Sumner County Museum’s historic Opportunity
Standing in the morning window light, Allen Haynes, curator of the Sumner County Museum, pauses during a “behind-the-scenes tour” to describe how this historic brick building will become the museum’s new home next year. The story is one of everything coming full circle for a Gallatin resident and the museum he loves.
You see, it all began long ago when John Garrott developed a love of history, especially that of Sumner County. Throughout his life, he collected pieces that interested him and that had stories to tell. Eventually, Garrott’s collection grew to include thousands of items ranging from Native American artifacts to old cars and tools to glass negatives and photographs. Each represents a time gone by and was in danger of being lost.
Garrott and his friend, Robert Ramsey, a history buff and collector in his own right, decided their collections should be displayed for the public to see. Together, they founded the Sumner County Museum in 1970. A large, three-story, 9,500-square-foot building was constructed in the style of a carriage house behind Trousdale Place in Gallatin. Since that time, the building has served its mission well and houses an extensive array of artifacts.
About this same time, Garrott purchased Stonewall, an antebellum home and stately piece of Gallatin history, located just east of the museum on Main Street. The Carriage House Residence, an 1839 brick structure, was located on the adjoining property.
Fast forward a few years and these spaces bring the story full circle. “It all happened in just a few months,” says Haynes. “John started quietly talking about it to a few people and then just decided to do it.”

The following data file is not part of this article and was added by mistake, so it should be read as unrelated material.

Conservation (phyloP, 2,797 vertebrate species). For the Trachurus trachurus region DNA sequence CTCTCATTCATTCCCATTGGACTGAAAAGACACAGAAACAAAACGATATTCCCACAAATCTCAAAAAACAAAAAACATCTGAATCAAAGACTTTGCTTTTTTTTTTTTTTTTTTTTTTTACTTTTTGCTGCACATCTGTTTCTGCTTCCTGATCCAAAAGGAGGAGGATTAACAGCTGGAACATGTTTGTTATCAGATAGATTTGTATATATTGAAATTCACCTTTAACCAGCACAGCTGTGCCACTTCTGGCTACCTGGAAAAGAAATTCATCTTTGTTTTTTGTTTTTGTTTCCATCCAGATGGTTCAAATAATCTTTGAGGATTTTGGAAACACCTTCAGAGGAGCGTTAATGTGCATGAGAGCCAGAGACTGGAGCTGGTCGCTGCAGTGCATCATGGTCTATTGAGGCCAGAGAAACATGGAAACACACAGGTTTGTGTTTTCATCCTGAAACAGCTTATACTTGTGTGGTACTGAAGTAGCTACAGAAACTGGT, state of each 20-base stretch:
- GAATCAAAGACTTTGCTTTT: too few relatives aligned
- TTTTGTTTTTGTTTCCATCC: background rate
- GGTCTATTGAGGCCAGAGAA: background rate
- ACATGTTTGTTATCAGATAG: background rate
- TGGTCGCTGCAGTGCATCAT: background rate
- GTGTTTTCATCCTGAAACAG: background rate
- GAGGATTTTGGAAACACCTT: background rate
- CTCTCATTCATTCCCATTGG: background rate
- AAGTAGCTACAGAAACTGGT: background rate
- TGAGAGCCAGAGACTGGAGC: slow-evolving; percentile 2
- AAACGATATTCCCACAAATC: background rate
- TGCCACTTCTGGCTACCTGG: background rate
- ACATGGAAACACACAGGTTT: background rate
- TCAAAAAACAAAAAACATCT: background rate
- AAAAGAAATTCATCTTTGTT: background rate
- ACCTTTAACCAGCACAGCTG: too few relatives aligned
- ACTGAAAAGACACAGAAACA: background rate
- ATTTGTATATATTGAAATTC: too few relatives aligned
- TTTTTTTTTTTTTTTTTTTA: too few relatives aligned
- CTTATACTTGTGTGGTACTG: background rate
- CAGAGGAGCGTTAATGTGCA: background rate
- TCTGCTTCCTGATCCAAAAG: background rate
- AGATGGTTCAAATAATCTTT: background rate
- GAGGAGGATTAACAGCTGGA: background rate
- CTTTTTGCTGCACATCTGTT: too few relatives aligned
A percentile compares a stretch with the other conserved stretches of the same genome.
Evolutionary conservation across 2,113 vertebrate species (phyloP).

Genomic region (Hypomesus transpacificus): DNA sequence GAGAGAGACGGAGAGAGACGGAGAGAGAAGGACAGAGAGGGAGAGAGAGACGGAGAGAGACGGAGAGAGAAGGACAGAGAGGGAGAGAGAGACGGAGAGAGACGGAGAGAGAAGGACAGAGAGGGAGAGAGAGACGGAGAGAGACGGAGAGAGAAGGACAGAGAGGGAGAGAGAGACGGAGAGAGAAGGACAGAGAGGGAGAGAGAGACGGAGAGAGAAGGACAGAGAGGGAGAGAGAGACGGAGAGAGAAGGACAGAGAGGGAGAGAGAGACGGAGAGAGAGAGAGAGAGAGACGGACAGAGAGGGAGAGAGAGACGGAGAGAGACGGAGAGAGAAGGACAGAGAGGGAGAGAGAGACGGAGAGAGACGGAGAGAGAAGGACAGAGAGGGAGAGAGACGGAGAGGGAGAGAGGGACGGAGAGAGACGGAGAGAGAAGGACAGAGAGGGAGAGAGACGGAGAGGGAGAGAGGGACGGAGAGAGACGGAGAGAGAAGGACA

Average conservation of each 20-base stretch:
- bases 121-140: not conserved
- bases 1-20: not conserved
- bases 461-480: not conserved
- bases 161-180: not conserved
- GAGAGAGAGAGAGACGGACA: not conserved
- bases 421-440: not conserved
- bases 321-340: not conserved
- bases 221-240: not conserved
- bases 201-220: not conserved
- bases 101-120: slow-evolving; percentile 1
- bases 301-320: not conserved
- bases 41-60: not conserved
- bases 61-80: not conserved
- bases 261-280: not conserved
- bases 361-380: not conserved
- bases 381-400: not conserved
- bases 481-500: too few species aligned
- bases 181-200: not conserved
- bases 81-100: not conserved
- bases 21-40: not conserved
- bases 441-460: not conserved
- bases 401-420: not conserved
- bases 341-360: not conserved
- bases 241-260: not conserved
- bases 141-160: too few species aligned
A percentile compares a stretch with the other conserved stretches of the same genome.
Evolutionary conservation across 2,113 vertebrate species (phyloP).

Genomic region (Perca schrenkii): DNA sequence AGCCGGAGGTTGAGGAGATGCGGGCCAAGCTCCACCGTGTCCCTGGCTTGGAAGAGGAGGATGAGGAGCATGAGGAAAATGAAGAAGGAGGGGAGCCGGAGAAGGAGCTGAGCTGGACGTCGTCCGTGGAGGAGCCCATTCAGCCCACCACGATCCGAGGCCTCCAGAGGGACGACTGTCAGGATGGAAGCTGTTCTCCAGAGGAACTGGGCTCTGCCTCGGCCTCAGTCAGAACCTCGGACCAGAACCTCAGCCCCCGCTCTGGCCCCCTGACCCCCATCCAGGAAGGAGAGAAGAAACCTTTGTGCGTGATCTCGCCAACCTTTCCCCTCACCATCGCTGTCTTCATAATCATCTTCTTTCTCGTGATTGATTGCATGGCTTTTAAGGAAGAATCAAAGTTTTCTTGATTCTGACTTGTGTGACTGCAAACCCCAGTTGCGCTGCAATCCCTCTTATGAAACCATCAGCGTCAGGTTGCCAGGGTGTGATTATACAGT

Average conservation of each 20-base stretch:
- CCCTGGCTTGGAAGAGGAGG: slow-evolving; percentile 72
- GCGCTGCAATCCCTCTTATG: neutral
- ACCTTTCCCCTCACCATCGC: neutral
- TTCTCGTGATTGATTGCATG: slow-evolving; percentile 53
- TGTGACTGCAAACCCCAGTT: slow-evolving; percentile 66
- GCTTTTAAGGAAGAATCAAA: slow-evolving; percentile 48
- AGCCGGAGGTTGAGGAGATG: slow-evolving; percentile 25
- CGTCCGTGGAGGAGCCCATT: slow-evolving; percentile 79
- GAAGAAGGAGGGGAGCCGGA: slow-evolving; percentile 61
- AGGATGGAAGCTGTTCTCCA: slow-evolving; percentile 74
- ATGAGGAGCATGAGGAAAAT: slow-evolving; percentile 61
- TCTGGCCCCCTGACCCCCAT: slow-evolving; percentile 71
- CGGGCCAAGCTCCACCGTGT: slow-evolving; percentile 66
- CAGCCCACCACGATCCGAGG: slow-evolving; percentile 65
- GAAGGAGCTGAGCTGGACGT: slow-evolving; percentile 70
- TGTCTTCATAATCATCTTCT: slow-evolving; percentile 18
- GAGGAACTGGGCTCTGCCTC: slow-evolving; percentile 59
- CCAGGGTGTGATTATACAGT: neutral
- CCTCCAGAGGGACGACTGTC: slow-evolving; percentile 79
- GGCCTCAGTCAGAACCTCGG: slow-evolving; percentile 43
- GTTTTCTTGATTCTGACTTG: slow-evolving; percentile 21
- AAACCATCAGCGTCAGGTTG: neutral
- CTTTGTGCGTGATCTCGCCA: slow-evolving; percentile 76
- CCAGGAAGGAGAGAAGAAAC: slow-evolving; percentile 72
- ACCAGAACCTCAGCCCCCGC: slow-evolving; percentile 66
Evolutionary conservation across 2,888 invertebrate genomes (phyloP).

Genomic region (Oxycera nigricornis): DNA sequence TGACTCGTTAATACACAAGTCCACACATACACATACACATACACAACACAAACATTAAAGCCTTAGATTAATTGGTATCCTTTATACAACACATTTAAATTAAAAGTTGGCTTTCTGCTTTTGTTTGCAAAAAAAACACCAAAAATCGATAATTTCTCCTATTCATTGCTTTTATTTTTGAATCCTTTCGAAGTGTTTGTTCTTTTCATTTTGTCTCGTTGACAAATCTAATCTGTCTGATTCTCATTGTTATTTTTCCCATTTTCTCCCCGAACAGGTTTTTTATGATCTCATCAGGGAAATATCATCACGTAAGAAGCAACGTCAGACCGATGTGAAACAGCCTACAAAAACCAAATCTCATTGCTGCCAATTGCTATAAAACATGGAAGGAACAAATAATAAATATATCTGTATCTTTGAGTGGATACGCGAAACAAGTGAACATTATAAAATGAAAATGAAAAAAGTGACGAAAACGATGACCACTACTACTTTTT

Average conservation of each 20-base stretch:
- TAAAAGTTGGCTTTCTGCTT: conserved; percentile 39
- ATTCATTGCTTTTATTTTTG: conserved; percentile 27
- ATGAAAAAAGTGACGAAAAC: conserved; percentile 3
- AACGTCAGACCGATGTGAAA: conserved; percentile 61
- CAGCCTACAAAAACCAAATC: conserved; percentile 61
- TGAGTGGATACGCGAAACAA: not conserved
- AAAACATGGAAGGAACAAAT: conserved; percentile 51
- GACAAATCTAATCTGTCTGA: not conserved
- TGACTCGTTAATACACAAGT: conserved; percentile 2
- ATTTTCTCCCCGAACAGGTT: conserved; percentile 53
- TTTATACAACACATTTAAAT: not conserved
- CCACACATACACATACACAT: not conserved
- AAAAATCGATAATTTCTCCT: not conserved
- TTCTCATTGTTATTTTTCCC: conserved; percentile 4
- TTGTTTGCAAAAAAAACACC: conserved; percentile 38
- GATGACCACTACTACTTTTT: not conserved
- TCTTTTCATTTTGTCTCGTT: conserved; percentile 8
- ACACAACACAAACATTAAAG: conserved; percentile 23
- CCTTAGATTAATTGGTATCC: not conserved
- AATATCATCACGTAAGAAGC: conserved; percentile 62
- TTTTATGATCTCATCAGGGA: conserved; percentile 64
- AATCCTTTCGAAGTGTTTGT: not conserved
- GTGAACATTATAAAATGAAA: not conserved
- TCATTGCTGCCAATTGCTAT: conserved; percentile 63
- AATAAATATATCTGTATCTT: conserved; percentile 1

To assure that his historic home and surrounding property would be protected and open to the public, Garrott generously donated Stonewall and his work shed to the museum and helped facilitate the purchase of the Historic Carriage House Residence. That option quickly came to fruition as a fundraising effort yielded enough money for the museum to purchase the Carriage House property in March 2016.
The museum will relocate its offices and some displays to the new property, maintain the existing museum and add Stonewall as more of a living history exhibit for visitors.
“We have to approach this in phases as fundraising moves forward,” says Ryan Baker, director of the Sumner County Museum. “We will renovate the first floor of the Carriage House and then the second, which will include adding an elevator.”
New displays will track the extensive history of the distinctive, yellow painted, brick structure that was originally built as a residence. Throughout its history, it housed offices for the Williamson and Adams Carriage Factory, was occupied by Union forces during the Civil War and served as offices for Simpson’s Planing Mill around the turn of the century. Most recently, the interior was divided into the Swaney Apartments.
“This is so exciting for us,” says board member Barbara Parker in describing the museum’s “newest” attraction. “It will give us so much more visibility right on Main Street. It will help tie the museums, historic sites and downtown merchants together for our visitors.”
It seems as if this will complete a circle that Garrott might have dreamed of when he first opened the museum doors in 1975.